The revenue generated from the taxes would have been spent on substance abuse treatment and prevention efforts.
County voters could see pot on ballot
The intent behind putting the pot question on the November ballot is to have a tax in effect if commissioners lift the moratorium and begin hearing permit applications for grow facilities.
Looking only at grow facilities, no retail
Routt County officials have studied the policies of other counties that allow marijuana grow operations, as well as the experience of the nearby town of Oak Creek.
The Steamboat Springs City Council in November could ask voters to consider putting an additional tax on the sales of alcohol, marijuana and possibly tobacco in the city as a way to boost substance abuse prevention and treatment in the Yampa Valley.
The Hayden Town Council on Thursday night gave the green light to the town’s first marijuana-growing facility.
Commissioner of Agriculture Don Brown firm on pot, pesticides
Colorado Commissioner of Agriculture Don Brown told a local audience June 8 the Department of Agriculture has been busy facilitating the growing interest in raising industrial hemp.
Levy would generate funds for substance abuse prevention, treatment
The list of people endorsing the proposal includes Tom Gangle, regional director of Mindsprings Health; Dave Wilkinson, emergency director for Yampa Valley Medical Center; several staff members at the Foundry, a local rehabilitation center; and YVMC CEO Frank May.
A Steamboat Springs City Councilman is seeking support for two tax measures he feels are needed to improve city services and combat a local substance abuse epidemic.
Resident Rodney McGowen is moving forward with plans to build a marijuana cultivation business in Hayden.
Steamboat Springs Board of Education members are considering whether to create a policy to govern the use of medical marijuana in schools following passage of a Colorado bill.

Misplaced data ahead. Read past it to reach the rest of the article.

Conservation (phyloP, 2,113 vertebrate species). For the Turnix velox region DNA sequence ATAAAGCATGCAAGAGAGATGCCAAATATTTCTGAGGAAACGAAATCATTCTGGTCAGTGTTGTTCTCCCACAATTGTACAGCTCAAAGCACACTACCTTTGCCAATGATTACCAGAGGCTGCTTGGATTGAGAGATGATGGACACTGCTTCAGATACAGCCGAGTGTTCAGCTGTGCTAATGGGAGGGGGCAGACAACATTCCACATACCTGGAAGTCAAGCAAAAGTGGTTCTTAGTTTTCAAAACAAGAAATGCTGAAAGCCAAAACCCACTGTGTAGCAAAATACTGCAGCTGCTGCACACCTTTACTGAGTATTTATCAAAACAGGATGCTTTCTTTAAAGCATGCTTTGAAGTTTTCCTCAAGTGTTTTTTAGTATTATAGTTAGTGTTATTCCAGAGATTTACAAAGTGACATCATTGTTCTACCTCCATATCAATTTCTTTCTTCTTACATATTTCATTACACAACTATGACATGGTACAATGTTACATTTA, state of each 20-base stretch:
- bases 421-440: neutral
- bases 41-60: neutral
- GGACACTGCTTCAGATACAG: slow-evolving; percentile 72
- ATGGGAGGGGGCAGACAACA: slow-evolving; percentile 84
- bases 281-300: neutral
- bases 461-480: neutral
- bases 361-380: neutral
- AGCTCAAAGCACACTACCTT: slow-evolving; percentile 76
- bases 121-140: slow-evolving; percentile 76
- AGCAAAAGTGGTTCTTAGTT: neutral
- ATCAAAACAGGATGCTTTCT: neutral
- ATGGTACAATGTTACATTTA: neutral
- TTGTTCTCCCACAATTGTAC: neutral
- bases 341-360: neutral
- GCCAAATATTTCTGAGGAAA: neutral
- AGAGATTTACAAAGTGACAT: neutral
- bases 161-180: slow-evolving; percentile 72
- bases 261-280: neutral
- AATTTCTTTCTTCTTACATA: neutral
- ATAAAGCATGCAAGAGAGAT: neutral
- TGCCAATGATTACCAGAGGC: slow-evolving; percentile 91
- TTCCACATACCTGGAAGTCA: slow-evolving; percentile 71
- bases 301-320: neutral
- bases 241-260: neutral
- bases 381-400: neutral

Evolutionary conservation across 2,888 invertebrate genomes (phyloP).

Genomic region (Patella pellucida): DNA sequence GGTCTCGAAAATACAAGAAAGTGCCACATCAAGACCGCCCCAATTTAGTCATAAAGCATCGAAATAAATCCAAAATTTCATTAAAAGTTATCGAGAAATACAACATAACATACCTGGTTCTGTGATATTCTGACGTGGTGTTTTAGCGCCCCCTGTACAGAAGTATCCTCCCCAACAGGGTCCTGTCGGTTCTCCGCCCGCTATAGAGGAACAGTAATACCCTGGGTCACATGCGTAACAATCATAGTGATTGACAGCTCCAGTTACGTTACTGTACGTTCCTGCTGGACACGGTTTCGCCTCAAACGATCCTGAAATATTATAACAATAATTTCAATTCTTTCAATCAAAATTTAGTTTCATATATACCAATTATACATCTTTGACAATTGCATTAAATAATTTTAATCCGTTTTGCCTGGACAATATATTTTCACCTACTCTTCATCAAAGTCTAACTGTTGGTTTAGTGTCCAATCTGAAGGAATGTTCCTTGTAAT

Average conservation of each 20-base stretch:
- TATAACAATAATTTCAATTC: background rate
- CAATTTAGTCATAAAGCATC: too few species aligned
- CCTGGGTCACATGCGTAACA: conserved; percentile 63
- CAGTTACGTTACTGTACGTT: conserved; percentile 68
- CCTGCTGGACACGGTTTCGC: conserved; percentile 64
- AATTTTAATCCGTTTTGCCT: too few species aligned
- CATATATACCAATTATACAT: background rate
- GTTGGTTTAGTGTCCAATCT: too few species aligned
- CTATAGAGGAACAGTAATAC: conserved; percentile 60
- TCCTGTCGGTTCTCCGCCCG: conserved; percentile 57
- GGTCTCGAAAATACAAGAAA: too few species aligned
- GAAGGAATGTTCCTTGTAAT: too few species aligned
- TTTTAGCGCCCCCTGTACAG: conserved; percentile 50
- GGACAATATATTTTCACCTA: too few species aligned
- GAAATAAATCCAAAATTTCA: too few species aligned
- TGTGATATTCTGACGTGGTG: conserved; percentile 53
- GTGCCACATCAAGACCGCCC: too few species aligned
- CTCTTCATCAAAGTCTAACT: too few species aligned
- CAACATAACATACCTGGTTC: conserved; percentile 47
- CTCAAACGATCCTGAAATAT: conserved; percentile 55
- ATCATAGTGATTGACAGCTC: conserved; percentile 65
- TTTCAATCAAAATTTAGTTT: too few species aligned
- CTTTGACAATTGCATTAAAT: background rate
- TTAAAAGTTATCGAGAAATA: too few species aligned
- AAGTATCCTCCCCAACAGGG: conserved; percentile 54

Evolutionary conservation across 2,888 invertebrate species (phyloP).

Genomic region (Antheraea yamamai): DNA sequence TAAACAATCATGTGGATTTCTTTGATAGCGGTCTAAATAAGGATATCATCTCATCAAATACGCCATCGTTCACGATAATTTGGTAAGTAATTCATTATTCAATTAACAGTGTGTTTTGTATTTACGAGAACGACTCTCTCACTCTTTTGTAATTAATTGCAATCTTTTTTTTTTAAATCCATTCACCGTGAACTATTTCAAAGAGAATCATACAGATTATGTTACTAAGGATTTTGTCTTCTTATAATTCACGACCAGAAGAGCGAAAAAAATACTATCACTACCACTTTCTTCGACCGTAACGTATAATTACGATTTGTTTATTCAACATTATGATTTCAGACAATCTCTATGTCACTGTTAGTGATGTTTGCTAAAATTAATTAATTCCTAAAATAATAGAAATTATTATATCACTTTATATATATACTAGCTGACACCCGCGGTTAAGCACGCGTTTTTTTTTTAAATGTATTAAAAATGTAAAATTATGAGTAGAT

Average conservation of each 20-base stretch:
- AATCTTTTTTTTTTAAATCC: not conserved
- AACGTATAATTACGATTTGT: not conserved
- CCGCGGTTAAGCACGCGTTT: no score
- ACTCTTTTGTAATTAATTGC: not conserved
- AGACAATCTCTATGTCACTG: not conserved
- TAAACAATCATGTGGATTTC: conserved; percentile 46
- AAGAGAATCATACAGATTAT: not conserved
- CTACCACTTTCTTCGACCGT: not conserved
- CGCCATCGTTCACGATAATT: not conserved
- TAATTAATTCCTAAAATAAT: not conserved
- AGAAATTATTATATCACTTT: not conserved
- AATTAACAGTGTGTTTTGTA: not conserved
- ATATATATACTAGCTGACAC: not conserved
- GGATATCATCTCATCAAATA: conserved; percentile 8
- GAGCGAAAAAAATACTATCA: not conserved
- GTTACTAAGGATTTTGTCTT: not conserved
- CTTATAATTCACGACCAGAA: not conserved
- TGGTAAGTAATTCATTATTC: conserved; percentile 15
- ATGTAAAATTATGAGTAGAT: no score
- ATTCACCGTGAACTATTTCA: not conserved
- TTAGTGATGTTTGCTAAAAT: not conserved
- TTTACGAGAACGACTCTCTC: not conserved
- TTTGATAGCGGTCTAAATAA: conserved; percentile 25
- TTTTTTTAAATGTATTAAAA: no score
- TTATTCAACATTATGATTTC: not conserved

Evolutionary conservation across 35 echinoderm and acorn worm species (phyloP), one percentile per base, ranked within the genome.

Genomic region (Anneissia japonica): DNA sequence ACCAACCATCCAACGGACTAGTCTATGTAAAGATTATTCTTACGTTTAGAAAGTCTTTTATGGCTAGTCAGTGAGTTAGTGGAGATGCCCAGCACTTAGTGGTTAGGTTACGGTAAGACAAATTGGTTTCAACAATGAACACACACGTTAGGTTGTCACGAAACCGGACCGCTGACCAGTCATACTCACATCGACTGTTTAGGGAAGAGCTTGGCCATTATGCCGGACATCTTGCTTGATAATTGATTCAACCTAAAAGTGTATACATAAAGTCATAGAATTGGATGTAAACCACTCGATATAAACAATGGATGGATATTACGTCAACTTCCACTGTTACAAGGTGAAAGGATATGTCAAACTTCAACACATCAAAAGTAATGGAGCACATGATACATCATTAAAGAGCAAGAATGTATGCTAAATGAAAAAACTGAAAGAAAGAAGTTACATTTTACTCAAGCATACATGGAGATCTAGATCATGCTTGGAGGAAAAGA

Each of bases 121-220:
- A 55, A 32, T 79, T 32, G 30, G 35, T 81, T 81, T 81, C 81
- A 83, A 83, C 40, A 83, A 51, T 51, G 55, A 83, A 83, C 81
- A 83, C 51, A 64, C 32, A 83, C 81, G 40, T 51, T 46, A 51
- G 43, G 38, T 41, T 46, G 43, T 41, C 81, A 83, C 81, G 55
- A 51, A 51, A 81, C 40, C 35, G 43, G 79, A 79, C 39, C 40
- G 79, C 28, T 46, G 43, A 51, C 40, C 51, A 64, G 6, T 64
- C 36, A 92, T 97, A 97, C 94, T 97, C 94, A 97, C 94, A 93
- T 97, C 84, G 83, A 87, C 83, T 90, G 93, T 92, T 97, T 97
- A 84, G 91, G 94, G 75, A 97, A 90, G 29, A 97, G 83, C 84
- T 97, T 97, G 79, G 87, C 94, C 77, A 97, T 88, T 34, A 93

Majority votes in favor of marijuana business move
Curve Plaza is about to get a little greener.
A bill awaiting signature on Gov. John Hickenlooper’s desk would allow young medical marijuana patients access to their prescribed medication while on school grounds or at school events.
Council will revote on pot shop move after forcing a member to recuse himself
The council will hold a fresh hearing May 17 and take a new vote on the move after determining Tony Connell needs to recuse himself from the decision.
But first, the council will discuss whether two of its members should have voted to deny the move in the first place.
A group of local youth advocates met last week to debunk some of the myths about youth marijuana use and offer suggestions for parents struggling to talk with their children about marijuana.
Recreational marijuana rules and information
- • Colorado residents 21 and older can buy up to an ounce of marijuana at a licensed retail store.
- • Out-of-state residents can buy up to a quarter ounce.
- • Those older than 21 can share up to an ounce of marijuana with a friend as long as they're not getting paid.
- • Marijuana can't be smoked in public or anywhere governed by the Clean Indoor Air Act.
- • Ski resorts largely operate on federal land, where marijuana still is illegal.
- • Colorado residents can grow up to six plant in their home, but the plants must be locked up.
- • Drivers with more than 5 nanograms of THC in their blood can be cited for driving under the influence.
- • Employers still can set their own drug policies and fire those who violate them.
- • Marijuana is not allowed at Denver International Airport, and every jurisdiction in Colorado is allowed to set its own rules governing marijuana use.
- • Recreational marijuana will have a 15% excise tax on the wholesale price and a 10% sales tax on the retail price.
- • Medical marijuana will retain its lower tax rate, and the annual registration fee recently was reduced to $15.